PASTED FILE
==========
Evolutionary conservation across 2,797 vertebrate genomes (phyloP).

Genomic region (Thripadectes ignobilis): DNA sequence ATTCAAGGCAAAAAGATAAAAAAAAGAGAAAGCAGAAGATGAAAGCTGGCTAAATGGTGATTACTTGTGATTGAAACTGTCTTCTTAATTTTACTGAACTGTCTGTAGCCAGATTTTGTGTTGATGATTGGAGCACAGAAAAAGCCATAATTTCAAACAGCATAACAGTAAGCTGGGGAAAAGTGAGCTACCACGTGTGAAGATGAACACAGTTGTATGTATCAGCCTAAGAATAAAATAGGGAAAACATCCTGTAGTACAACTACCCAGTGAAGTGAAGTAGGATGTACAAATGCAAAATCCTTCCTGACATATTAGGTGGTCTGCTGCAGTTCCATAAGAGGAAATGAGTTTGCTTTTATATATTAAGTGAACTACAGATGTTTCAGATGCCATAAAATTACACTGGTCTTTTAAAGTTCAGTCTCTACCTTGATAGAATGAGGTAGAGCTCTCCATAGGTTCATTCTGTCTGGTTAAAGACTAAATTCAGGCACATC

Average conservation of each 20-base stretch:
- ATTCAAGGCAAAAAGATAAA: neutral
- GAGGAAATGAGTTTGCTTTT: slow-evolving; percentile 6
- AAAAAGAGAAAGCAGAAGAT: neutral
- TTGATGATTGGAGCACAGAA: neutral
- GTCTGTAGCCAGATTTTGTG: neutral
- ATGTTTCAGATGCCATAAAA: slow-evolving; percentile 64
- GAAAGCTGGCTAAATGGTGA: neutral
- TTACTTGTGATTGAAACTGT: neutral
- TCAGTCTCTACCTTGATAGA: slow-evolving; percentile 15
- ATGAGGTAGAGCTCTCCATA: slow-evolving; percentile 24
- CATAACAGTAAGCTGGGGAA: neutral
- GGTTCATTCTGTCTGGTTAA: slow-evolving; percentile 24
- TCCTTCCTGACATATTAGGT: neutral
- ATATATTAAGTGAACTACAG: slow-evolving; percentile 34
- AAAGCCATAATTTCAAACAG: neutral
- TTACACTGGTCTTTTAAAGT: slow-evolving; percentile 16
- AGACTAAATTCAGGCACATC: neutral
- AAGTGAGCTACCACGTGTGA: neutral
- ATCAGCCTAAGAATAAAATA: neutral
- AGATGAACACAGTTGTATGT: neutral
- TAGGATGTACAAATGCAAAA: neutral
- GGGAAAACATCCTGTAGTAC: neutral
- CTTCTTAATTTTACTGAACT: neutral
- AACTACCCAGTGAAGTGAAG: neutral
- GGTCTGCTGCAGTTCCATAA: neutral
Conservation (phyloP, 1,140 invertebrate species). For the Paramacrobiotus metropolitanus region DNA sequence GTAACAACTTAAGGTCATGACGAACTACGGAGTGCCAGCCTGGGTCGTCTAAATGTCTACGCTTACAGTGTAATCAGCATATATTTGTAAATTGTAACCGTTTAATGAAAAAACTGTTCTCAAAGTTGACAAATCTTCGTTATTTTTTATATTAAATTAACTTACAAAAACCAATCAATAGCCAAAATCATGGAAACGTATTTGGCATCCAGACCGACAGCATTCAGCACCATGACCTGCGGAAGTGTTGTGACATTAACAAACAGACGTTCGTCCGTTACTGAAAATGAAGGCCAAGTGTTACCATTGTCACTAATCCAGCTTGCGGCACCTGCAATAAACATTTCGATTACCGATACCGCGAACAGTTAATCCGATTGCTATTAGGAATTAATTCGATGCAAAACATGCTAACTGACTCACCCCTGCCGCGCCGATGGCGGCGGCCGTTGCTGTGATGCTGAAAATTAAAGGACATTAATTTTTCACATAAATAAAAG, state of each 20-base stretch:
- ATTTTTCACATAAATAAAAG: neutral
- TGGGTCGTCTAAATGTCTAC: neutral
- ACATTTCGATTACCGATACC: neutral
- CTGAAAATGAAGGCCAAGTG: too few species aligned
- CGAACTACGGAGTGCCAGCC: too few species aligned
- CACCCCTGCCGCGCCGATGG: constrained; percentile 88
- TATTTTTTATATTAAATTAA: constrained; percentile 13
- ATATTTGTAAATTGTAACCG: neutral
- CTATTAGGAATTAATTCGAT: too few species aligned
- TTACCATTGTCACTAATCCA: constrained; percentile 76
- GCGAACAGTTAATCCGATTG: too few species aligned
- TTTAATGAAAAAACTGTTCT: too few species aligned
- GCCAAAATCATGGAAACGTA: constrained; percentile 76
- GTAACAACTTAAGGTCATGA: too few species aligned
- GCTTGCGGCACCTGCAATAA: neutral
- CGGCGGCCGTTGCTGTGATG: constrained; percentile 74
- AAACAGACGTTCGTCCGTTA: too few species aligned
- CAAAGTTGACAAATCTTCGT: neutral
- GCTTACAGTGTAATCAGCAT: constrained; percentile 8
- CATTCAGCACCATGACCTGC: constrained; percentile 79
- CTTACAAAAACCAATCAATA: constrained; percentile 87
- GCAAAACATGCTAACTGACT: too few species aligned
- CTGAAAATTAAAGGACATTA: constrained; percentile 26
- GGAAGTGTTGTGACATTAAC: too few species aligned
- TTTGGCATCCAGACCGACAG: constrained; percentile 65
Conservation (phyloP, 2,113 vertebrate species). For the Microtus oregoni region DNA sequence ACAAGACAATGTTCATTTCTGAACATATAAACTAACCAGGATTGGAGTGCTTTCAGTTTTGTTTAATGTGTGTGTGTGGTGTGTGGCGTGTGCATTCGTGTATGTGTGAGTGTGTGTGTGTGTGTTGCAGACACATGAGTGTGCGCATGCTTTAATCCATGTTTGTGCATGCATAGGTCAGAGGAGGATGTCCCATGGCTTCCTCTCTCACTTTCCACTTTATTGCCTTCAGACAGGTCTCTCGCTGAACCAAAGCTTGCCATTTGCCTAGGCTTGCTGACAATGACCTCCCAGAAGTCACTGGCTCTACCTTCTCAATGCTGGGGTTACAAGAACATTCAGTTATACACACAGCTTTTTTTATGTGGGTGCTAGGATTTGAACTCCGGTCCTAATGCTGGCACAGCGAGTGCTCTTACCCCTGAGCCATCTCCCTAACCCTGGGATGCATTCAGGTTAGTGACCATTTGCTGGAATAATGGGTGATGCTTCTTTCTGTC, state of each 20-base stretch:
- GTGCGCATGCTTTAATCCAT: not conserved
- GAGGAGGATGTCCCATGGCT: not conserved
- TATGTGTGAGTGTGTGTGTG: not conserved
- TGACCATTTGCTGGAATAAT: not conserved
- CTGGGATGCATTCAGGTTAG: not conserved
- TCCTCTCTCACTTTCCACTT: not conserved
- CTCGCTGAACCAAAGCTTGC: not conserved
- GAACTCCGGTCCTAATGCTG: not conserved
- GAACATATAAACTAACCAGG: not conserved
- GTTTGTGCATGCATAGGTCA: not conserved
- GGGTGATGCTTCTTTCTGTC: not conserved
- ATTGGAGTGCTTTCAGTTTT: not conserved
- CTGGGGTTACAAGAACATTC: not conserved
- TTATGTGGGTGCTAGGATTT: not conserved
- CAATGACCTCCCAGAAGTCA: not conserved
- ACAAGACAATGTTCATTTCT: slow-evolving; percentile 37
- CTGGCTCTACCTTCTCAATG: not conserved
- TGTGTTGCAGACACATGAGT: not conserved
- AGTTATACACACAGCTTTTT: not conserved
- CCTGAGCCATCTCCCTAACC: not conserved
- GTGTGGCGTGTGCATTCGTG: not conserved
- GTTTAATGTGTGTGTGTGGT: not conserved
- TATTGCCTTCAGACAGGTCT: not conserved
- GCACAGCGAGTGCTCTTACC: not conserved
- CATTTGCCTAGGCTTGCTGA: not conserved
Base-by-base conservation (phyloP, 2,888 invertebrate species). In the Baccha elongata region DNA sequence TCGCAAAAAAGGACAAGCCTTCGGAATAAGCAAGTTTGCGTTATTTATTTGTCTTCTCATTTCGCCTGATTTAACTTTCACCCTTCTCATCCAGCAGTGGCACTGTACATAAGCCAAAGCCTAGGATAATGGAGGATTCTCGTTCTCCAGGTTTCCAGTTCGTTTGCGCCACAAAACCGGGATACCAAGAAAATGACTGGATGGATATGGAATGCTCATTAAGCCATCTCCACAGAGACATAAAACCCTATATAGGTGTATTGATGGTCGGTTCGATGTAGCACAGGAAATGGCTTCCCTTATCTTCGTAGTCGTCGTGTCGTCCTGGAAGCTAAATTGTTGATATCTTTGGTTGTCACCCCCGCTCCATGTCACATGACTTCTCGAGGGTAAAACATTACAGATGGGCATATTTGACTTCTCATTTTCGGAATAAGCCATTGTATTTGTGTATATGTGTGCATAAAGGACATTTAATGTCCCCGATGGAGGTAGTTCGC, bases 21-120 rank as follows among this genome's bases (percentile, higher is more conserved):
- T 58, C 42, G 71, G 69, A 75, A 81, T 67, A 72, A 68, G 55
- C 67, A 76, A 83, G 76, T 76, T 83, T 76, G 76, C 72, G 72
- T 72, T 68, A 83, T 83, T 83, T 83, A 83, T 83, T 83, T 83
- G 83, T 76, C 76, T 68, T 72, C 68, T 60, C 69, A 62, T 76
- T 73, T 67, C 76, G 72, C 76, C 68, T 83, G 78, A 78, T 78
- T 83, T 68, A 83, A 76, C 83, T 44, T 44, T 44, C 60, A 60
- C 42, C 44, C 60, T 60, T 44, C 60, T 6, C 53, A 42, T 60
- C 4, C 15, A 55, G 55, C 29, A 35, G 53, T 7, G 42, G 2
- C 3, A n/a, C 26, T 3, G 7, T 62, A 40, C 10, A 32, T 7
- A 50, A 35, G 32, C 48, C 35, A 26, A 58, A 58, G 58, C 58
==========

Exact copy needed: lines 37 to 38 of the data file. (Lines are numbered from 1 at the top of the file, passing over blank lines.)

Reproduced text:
- ATATTTGTAAATTGTAACCG: neutral
- CTATTAGGAATTAATTCGAT: too few species aligned